"What the --?" Pettigrew cried, startled, as he fumbled through his clothing, trying to get a grip on the thing.
"Better keep it away from me," Remus had informed him. "Animals don't like me."
"Why not?" Black had asked.
That lie was an easy one. "Dunno. They just don't."
And now the third and most unpleasant surprise of all. Detention. For being off school property. For sneaking into Hogsmeade and poking their noses into something that was none of their business. For prying into secrets that could get him expelled and sent home in disgrace. Yes, there was definitely a headache coming on.
"We only got caught because Pete's such a rubbish lookout," Potter complained.
"Yeah," said Black, flouncing petulantly onto Remus's bed. "It was Tynedale who knicked us. If you'd been there, you could have just fluttered your eyelashes, and she'd have pinched your cheeks and sent us on our way."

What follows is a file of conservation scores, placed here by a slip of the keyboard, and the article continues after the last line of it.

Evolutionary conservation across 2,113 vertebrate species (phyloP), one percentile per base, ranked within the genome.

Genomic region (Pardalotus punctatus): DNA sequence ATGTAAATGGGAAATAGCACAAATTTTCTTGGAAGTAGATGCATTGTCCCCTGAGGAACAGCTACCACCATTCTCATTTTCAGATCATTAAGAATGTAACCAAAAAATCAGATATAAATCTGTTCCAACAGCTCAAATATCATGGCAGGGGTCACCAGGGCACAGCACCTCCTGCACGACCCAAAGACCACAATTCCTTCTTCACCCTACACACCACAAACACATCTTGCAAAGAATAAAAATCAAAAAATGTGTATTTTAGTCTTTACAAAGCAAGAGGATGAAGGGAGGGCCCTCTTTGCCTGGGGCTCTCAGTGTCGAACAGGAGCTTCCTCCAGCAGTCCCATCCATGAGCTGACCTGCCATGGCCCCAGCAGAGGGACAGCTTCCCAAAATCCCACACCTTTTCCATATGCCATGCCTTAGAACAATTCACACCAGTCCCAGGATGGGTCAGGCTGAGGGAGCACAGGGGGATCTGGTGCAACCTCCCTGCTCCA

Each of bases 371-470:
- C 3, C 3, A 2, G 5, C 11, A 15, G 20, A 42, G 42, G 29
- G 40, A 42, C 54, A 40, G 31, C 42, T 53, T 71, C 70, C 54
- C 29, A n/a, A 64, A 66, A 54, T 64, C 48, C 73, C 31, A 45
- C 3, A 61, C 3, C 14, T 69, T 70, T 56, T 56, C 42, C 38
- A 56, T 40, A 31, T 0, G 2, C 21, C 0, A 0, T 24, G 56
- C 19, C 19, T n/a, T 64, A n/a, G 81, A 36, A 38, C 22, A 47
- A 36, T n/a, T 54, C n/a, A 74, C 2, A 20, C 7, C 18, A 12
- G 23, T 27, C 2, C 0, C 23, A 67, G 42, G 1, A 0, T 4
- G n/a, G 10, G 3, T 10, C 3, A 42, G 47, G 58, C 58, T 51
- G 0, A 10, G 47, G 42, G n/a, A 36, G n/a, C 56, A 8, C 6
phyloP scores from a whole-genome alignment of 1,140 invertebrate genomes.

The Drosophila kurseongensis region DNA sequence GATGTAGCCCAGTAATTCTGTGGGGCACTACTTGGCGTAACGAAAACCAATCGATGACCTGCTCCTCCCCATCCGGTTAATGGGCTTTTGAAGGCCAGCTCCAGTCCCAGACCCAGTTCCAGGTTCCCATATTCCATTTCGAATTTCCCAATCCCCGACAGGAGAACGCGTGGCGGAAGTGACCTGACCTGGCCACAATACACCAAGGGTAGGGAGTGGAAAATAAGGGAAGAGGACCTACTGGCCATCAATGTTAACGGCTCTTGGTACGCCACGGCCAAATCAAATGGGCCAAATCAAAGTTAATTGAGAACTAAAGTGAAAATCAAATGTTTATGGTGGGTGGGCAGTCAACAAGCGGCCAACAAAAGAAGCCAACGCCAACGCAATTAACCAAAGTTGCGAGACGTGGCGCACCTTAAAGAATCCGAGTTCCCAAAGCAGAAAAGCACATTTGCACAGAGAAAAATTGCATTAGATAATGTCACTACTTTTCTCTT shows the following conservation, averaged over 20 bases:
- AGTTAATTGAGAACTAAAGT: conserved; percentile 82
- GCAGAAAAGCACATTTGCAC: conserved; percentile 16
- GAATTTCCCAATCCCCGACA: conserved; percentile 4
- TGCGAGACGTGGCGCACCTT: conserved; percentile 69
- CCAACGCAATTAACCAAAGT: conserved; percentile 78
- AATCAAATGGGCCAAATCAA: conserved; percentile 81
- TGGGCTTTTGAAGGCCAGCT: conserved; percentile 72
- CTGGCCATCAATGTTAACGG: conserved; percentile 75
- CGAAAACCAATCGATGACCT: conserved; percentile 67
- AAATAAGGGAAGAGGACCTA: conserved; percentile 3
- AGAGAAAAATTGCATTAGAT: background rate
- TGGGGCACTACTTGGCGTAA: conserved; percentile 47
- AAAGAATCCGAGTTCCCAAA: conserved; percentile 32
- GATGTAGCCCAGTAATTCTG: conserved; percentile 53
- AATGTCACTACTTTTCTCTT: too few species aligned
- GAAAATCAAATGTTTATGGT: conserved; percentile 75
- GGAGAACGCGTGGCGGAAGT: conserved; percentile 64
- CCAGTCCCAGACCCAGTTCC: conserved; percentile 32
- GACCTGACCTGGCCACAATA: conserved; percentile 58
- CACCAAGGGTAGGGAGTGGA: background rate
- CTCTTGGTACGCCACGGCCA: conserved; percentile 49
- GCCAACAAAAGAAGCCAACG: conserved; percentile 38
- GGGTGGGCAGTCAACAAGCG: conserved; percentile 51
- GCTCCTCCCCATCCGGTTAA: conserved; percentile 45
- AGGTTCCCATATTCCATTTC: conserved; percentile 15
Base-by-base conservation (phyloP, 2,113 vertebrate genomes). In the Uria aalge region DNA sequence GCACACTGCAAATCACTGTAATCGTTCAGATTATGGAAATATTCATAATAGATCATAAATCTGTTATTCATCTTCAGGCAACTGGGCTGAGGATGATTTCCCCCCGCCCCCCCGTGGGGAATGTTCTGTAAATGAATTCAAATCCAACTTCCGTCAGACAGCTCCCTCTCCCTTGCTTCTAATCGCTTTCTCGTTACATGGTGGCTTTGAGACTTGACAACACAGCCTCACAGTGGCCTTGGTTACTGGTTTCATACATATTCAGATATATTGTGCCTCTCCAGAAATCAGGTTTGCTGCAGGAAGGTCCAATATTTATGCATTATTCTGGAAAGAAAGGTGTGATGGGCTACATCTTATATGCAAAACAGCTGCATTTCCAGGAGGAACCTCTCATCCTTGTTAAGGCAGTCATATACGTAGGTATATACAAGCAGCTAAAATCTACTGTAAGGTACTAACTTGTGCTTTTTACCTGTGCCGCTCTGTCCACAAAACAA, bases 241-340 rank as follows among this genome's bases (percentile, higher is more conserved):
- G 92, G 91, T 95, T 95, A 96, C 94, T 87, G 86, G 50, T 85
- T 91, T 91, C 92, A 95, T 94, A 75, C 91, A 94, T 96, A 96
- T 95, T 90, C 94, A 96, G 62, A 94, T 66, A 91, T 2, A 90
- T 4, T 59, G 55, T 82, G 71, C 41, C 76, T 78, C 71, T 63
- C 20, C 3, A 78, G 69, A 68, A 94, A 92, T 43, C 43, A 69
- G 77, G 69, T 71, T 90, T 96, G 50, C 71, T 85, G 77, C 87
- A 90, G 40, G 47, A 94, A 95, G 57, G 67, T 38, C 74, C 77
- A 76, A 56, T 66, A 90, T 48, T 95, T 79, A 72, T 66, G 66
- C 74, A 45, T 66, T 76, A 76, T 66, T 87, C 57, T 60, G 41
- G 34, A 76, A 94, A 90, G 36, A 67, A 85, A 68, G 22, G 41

"Professor Tynedale?" Remus said, surprised. "What was she doing in Hogsmeade in the middle of the night?"
"Dunno," Potter shrugged. "Probably some New Years do at the pub."
"But that old place is on the edge of the village. It's not on the way back to the castle." Remus realised his slip and could happily have bitten his tongue clean in two. Stupid.
"Spent some time in Hogsmeade, have you?" asked Black, raising an eyebrow.
"It's where I leave from when I go home," Remus hastily invented.
"We only made Pete lookout because he wouldn't go anywhere near the house," said Potter.
"Oh, like you're so brave," Pettigrew whined, tired of being out of favour. "You two were making so much noise daring each other to go peek in the windows that I didn't even hear Tynedale coming. You'd need Godric's own courage to go into a place like that." He shuddered.